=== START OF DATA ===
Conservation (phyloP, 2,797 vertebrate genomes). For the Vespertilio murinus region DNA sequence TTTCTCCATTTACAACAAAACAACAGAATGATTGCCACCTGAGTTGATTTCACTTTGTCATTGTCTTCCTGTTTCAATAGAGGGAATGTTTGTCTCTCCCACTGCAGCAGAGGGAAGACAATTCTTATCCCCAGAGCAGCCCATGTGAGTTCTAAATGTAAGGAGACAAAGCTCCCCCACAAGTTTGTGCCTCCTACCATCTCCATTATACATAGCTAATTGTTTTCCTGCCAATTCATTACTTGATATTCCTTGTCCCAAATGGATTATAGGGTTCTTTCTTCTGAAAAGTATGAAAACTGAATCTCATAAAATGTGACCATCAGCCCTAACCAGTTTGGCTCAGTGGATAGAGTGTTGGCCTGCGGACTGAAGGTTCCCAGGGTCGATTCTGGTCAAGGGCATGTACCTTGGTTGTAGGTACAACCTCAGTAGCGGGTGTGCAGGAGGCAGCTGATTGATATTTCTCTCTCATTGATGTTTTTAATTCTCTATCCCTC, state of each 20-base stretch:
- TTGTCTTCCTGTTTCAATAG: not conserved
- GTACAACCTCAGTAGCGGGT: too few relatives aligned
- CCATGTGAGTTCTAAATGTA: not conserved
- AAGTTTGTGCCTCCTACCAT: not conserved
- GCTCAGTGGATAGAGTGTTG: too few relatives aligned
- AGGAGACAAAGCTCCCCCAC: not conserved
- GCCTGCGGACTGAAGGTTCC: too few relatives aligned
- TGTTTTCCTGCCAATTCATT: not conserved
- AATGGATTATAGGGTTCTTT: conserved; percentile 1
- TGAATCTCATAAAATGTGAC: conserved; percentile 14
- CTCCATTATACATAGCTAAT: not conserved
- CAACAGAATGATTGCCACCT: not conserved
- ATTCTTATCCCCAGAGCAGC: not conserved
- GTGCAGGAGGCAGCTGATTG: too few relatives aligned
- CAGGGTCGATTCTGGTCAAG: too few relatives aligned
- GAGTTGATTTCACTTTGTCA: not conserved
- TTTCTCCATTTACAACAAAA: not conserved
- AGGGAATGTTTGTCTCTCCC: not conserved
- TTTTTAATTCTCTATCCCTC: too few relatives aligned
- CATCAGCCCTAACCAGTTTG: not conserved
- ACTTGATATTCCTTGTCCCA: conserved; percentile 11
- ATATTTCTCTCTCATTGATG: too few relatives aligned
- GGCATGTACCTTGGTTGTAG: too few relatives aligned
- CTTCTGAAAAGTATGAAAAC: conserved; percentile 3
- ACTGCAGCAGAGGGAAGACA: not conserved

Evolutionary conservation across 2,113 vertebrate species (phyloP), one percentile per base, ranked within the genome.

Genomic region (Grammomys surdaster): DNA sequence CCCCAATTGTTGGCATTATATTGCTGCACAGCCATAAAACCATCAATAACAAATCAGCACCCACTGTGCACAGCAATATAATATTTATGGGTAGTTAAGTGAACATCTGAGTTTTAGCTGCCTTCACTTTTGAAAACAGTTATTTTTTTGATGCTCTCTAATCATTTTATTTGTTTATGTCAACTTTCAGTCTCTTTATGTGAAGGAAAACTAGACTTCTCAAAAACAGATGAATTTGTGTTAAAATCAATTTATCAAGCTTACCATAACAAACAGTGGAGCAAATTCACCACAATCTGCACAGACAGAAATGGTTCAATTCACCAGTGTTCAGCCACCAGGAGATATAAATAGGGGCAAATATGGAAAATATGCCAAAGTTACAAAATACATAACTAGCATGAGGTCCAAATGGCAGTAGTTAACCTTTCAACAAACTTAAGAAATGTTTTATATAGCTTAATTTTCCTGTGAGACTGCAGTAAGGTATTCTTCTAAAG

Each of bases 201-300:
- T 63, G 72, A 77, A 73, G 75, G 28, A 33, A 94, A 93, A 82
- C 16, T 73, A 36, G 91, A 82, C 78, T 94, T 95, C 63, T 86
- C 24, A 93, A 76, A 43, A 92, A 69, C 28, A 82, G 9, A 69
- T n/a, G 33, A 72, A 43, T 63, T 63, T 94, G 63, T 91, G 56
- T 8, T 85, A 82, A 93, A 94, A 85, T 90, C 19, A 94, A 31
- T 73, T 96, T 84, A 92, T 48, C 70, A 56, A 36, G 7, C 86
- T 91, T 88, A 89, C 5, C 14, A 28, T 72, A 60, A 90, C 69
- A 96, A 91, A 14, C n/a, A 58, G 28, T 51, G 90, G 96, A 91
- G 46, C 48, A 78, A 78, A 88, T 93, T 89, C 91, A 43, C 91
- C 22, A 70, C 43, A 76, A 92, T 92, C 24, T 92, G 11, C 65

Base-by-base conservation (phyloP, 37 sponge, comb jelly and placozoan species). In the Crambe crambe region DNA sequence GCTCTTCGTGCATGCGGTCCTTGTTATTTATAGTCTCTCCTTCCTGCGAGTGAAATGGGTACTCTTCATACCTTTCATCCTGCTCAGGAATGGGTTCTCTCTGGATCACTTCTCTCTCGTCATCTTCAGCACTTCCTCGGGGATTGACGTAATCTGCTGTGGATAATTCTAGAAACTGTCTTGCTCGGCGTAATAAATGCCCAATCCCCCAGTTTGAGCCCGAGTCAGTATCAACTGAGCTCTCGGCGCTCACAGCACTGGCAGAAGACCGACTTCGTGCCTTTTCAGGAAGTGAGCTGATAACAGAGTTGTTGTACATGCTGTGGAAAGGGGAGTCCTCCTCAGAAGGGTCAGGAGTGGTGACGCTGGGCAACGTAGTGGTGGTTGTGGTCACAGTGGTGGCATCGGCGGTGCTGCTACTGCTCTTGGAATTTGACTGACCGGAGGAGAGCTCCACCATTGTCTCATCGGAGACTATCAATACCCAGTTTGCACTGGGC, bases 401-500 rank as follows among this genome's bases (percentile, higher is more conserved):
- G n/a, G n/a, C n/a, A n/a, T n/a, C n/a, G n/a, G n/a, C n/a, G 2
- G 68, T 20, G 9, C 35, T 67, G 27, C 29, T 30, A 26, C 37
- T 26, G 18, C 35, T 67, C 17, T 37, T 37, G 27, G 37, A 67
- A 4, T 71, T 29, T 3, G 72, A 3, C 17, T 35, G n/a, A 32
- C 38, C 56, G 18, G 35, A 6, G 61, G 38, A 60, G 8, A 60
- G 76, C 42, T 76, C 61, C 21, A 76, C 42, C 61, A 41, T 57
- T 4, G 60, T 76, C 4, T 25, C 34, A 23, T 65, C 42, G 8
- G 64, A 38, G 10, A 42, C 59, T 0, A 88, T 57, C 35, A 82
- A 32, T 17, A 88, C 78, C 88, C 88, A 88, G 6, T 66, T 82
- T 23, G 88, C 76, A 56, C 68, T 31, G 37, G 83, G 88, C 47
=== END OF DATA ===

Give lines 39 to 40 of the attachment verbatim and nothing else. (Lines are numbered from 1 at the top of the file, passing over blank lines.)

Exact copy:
- C 22, A 70, C 43, A 76, A 92, T 92, C 24, T 92, G 11, C 65

Base-by-base conservation (phyloP, 37 sponge, comb jelly and placozoan species). In the Crambe crambe region DNA sequence GCTCTTCGTGCATGCGGTCCTTGTTATTTATAGTCTCTCCTTCCTGCGAGTGAAATGGGTACTCTTCATACCTTTCATCCTGCTCAGGAATGGGTTCTCTCTGGATCACTTCTCTCTCGTCATCTTCAGCACTTCCTCGGGGATTGACGTAATCTGCTGTGGATAATTCTAGAAACTGTCTTGCTCGGCGTAATAAATGCCCAATCCCCCAGTTTGAGCCCGAGTCAGTATCAACTGAGCTCTCGGCGCTCACAGCACTGGCAGAAGACCGACTTCGTGCCTTTTCAGGAAGTGAGCTGATAACAGAGTTGTTGTACATGCTGTGGAAAGGGGAGTCCTCCTCAGAAGGGTCAGGAGTGGTGACGCTGGGCAACGTAGTGGTGGTTGTGGTCACAGTGGTGGCATCGGCGGTGCTGCTACTGCTCTTGGAATTTGACTGACCGGAGGAGAGCTCCACCATTGTCTCATCGGAGACTATCAATACCCAGTTTGCACTGGGC, bases 401-500 rank as follows among this genome's bases (percentile, higher is more conserved):